COVID Investment Planning

2020 will be a year to remember. Unfortunately, not for all the right reasons. The year we find ourselves in the middle of a pandemic, that has changed the world. However, with every thunderstorm, much needed rain follows. The silver lining in these dark clouds, is the value that can be mined with markets at low prices. The best time to invest is when markets are at the weakest.

However, there is also financial strain. Unemployment is climbing in South Africa and globally. We are looking at the possibility of it even reaching 50%. That is a scary figure. A lot of employees are facing, salary cuts, short time or retrenchments. There is an increase in the number of businesses cutting back or closing their doors. The dilemma most of us face as individuals or as entities, is lack of accessible savings to carry us through these tough times. It is a valuable lesson we should take heed of. It also leaves us looking at a potential of gold, in the opportunity the markets have, with little means to invest, if we do not have the funds available.

The harsh reality is that there is no end in sight in the short term to this pandemic and its consequences. And, it will not be our last financial challenge faced. But, lets be wiser going forward. The lesson learnt, is the value of putting funds away for that rainy day. Also, structuring your portfolio to protect yourself from creditors.

Being tax efficient I suspect will be part of that lesson in the year ahead. I say that as I believe there will be austerity measures government will need to put in place, to fund its Covid relief measures, in the next tax budget. Nothing is for free. This itself will burden the economic recovery needed to pull us out of the crisis we find ourselves in.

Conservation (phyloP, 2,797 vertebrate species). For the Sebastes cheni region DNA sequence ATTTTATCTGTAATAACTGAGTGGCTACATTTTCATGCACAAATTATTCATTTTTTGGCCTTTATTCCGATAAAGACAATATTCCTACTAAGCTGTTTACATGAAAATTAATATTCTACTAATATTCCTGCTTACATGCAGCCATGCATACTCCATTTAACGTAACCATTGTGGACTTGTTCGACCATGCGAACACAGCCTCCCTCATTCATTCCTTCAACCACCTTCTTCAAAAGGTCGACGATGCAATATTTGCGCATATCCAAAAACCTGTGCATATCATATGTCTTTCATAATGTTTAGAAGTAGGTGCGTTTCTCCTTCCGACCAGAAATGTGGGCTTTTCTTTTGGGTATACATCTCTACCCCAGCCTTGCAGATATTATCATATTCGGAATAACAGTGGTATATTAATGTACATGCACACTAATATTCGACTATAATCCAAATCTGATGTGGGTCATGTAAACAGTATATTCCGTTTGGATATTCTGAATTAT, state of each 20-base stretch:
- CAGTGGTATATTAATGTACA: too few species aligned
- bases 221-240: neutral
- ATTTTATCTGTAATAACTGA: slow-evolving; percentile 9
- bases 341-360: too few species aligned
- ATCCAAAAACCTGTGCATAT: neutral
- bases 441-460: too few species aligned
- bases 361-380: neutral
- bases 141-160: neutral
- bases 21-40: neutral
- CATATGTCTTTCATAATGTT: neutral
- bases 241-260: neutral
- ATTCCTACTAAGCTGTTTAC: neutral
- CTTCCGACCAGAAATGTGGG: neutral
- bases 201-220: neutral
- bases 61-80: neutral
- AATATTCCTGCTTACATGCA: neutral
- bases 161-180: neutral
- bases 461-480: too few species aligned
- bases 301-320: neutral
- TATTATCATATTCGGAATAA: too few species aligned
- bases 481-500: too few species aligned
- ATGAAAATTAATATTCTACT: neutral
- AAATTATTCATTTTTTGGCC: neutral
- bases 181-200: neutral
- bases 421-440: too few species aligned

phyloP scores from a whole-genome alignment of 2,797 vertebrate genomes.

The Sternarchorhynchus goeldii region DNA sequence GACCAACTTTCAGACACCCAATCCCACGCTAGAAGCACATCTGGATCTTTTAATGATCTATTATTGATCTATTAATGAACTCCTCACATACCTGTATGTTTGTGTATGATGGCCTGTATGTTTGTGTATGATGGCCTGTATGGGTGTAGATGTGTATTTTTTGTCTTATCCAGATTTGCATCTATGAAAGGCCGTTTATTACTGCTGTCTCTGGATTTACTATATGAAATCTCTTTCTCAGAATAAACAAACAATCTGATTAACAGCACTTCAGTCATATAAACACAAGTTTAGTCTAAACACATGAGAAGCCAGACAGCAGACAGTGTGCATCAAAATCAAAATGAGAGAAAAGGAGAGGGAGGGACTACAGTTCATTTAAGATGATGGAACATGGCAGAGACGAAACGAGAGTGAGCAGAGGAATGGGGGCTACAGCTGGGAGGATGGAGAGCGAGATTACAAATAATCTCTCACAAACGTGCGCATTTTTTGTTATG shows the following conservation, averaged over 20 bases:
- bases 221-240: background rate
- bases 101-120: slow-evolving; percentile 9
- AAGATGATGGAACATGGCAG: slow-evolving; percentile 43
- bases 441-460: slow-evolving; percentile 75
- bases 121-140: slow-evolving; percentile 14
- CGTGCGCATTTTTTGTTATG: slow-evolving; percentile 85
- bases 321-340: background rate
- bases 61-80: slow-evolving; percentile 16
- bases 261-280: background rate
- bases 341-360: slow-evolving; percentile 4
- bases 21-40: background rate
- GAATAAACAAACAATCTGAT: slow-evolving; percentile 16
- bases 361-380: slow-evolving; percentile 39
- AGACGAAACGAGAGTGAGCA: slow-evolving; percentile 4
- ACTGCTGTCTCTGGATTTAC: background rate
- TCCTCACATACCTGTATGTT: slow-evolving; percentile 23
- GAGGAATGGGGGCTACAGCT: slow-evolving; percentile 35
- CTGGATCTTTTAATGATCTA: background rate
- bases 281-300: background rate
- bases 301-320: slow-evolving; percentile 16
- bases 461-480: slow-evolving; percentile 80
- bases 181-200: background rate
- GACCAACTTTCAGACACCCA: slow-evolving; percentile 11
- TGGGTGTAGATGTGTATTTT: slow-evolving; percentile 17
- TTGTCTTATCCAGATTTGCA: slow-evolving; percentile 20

Bank and creditors offer relief for those in financial strain without savings. But one must be careful when taking these measures unnecessary. If you can cope without it, then try not use it. Reason being, that while they help in the short term, they add to the long-term debt trap. Whether its interest the institution charges or extending the term of the finance, it means you paying interest and not earning interest. Remember, in the next few months when the “relief period” ends, the debt will be increased, and the normal monthly requirements will return but not the availability of funds.

On the Insurance side, the various institutions do offer a “holiday break” from your monthly contribution for your portfolio. But not without consequences. On the Risk benefits such as life cover, disability and dread disease, your can stop the premiums or reduce it, but so does the cover reduce or stop. On the investment side, you can do the same. The difference is that your full capital should still fully available at market related pricing, it does not stop or reduce in value if you stop or reduce the premiums. Unless it is a life product that may have a penalty. But LISP wrapper products will not have any penalties.  But most institutions will waiver or reduce the penalties during these times. To find out more, chat to your advisor or call the relevant call centre to confirm.

Living Annuities are also currently allowing one to increase your drawings to 20%, which is normally capped at 17.5% per annum. And you can do so during this Covid period, even if your anniversary date is not due yet.

On the short-term insurance side, some Insurers will reduce the premium, but then the excess during claim stage will be higher. On the medical aid side of things, you can reduce your medical aid to a lower plan, you do not need to wait till the end of the year. But you cannot go to a higher plan till the end of the year.

I would strongly urge that with all these products you sit with your financial advisor and discuss it. There are implications that you need to be aware of.

On the planning for future crisis and financial strain, there are two things to consider. Accessibility and protection from creditors. Investment products are broken down into two categories, discretionary and compulsory.